Tough Times for the Sky Lark

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Among non-French speakers Alouette gentille alouette is probably one of the best known of all French songs and dates back several hundred years although it is difficult to establish the exact date on which it first surfaced.

Hark Hark the Lark une Alouette des champs (Alauda arvensis) (Credit Wikipedia)

It is widely used by French language teachers for whom it as an easy way to teach the names of body parts to children studying French. Let’s however set aside the ramifications of teaching our most precious little ones, through the medium of a song that deals exclusively with plucking out feathers from the head, nose, eyes and wings of a bird that in turn lives almost entirely on seed and weighs in at around fifty grams — and focus on its origin.

For several hundred years the French trapped widely in Canada and it was these French-speaking fur trappers who introduced the song to Canada, using it to alleviate some of the pain and monotony of paddling long distances across that country’s vast lakes and waterways. Soldiers from the United States then brought it back to their country after picking it up in France during World War I.

The alouette is a lark that once thrived in the woodlands of Europe. There are many different types of lark and there is still some dispute as to whether the song refers to a wood lark or a sky lark. The numbers of both these species have declined due mainly to habitat destruction with the increase of modern agriculture practices, though they are not currently at risk of extinction. The lark is said to be the first bird to sing in the morning and it may be its early morning serenading that triggered the late risers into the taking revenge by ripping out his plumage. However they don’t seem to be quite as severe with the far more raucous farmyard cock – but then he is the national symbol!

In French folklore the lark also has a reputation as a gossip a bird that could not be relied upon to carry a message without stopping to share it with whoever he met in flight. Contrast this with that other well known song bird — the nightingale — that was regarded as far more discreet, even to the extent of delivering your message in Latin.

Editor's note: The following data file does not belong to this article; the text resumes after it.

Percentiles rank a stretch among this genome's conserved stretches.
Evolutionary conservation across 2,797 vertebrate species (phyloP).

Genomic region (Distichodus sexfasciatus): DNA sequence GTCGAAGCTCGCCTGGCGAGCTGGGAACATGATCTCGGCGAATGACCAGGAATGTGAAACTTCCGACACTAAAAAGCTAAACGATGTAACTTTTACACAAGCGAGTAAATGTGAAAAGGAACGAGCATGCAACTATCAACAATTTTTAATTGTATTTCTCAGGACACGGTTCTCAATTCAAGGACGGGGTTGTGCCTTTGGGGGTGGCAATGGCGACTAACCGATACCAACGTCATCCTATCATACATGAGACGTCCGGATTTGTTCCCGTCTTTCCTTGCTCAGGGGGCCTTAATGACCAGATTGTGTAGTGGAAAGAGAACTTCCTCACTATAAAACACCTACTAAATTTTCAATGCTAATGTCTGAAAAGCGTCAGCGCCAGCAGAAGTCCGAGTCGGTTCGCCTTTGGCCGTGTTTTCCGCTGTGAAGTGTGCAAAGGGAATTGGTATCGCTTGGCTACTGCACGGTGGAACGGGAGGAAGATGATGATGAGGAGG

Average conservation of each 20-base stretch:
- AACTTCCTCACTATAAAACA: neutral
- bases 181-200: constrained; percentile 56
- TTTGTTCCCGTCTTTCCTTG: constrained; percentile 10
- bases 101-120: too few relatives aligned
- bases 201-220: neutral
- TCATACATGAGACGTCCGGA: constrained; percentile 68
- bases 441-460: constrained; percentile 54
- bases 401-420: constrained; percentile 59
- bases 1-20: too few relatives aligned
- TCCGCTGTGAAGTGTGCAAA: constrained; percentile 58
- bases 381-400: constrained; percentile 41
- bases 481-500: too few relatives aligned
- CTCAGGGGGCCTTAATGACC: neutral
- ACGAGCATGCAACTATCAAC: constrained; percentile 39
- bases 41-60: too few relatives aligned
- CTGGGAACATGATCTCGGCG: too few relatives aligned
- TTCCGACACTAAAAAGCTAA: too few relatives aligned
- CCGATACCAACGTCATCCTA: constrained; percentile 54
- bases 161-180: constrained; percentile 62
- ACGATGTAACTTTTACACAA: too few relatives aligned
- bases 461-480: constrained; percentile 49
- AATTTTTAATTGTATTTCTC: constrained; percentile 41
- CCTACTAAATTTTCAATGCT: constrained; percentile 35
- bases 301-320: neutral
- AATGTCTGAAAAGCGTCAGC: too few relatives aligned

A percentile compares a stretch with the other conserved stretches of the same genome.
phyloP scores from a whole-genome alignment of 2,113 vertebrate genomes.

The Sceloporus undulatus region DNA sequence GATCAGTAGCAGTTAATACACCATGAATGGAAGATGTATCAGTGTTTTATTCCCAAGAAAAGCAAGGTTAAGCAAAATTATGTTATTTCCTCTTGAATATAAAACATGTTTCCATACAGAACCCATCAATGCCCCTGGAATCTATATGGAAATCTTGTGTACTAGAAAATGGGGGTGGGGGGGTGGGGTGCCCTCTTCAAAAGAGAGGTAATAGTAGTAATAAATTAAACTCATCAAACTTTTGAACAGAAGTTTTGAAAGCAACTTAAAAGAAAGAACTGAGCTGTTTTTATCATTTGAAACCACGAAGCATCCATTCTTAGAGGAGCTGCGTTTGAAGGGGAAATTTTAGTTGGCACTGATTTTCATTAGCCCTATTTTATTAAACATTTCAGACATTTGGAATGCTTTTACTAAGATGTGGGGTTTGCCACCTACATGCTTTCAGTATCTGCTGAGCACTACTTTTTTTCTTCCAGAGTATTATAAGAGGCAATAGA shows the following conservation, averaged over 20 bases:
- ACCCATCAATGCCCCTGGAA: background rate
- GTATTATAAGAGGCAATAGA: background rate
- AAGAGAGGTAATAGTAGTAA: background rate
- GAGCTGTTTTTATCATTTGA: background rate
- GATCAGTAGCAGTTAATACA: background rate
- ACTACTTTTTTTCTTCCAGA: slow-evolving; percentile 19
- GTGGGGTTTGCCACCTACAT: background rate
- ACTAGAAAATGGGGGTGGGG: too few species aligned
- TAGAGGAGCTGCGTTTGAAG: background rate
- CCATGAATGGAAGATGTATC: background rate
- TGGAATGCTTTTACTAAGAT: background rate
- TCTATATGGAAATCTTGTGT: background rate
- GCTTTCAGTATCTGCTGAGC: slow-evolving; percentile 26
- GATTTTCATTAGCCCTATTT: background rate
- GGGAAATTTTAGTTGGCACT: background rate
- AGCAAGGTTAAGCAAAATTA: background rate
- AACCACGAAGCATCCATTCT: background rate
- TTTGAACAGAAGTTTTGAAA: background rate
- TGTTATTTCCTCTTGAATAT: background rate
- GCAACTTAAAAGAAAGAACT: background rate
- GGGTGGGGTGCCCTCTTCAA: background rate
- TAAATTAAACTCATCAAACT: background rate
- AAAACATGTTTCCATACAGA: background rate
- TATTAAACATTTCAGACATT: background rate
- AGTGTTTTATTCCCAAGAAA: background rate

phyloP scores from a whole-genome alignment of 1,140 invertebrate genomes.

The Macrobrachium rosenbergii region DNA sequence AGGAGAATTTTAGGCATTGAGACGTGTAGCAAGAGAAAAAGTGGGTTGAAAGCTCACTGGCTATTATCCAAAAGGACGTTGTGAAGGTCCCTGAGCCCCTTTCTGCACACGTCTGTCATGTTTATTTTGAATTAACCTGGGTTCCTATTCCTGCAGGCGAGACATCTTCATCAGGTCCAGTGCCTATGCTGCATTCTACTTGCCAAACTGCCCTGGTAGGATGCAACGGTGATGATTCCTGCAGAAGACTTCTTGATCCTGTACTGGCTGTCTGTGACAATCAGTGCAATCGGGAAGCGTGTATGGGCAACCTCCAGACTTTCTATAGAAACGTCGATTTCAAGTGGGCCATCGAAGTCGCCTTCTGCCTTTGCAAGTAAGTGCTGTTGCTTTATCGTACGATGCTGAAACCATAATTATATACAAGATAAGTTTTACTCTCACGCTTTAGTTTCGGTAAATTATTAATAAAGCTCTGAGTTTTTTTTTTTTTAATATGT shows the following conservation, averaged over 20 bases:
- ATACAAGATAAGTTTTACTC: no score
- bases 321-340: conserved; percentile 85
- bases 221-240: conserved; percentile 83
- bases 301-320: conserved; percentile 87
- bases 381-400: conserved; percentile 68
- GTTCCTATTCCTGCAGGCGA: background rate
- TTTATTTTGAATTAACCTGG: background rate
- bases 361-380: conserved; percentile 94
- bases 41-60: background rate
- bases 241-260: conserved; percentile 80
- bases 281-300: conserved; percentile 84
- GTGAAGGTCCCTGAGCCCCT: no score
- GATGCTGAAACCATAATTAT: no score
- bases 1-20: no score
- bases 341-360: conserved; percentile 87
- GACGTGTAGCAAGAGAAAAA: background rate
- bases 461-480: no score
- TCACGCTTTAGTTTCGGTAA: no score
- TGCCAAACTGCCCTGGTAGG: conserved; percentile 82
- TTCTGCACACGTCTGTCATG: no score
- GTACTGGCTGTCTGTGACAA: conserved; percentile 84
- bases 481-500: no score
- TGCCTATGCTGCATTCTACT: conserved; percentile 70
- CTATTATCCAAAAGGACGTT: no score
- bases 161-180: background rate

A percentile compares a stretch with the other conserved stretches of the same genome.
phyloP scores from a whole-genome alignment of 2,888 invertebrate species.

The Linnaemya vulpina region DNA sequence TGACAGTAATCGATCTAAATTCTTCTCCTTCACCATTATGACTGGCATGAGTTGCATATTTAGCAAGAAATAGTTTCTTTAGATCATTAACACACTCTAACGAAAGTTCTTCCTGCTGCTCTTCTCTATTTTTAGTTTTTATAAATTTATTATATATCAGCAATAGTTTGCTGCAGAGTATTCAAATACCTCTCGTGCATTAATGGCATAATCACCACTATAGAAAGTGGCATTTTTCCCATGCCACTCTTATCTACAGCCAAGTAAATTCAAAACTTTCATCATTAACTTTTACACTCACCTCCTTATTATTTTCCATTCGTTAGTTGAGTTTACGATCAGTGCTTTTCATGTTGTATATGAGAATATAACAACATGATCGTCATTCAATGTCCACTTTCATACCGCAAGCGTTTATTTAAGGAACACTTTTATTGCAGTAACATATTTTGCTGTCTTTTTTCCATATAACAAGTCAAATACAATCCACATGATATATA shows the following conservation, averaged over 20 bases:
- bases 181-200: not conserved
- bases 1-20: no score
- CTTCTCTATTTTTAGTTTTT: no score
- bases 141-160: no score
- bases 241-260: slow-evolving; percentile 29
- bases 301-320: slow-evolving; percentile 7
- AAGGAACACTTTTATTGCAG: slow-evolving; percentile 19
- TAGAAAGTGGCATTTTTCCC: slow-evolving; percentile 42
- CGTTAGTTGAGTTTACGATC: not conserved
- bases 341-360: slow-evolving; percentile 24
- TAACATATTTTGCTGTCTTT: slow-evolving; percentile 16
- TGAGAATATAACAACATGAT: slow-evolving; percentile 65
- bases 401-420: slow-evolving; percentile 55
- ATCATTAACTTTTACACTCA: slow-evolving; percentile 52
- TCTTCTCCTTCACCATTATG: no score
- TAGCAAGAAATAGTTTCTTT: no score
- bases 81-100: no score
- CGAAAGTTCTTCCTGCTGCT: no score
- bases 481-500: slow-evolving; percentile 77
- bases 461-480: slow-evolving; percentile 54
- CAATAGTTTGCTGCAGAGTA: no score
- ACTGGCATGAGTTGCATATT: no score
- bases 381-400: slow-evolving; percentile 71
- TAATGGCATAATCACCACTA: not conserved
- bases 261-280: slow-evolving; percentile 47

France just would not be France if there were not some recipe associated with our unfortunate gentille alouette. This song bird was widely consumed as light game throughout Europe but now are seldom found on menus largely because with the decline in their population it is difficult to sufficient birds to prepare a decent gourmet meal.


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A trawl through French hunting websites, however, quickly turns up several recipes and the bird is still be found on some menus in Italy and Spain. Normally it is eaten whole including the bones or baked in a pie. It is said that lark’s tongues in aspic was a favourite of the Roman emperors and according to the myths websitethe alouette is the most widely eaten song bird in existence. There is little evidence to back up the story of the larks tongue recipe but Roman legionnaires were referred to as alouettes by the Gauls because of their crested helmets which resembled a lark’s crest.

The recipe “alouette sans tete” should not be confused with that of the songbird — it is made from stuffed escalope of beef but looks like the bird minus its head.

Nothing to do with the lark but so called because they resemble the bird:  Alouettes sans tête (Credit Wikipedia)

The vocal range of both wood and sky larks is incredibly broad and they sing mainly to attract mates and to mark their territories. In China they make popular cage birds and in Beijing there is a tradition of teaching the birds thirteen different sounds which need to be sung in a distinct order. Birds that are able to correctly copy all thirteen sounds in the requisite sequence become very valuable.

Story: Mike Alexander

Mike Alexander is a regular contributor to French News Online, offering topical gardening advice in his monthly column and exploring quirky nature and food habits in France.

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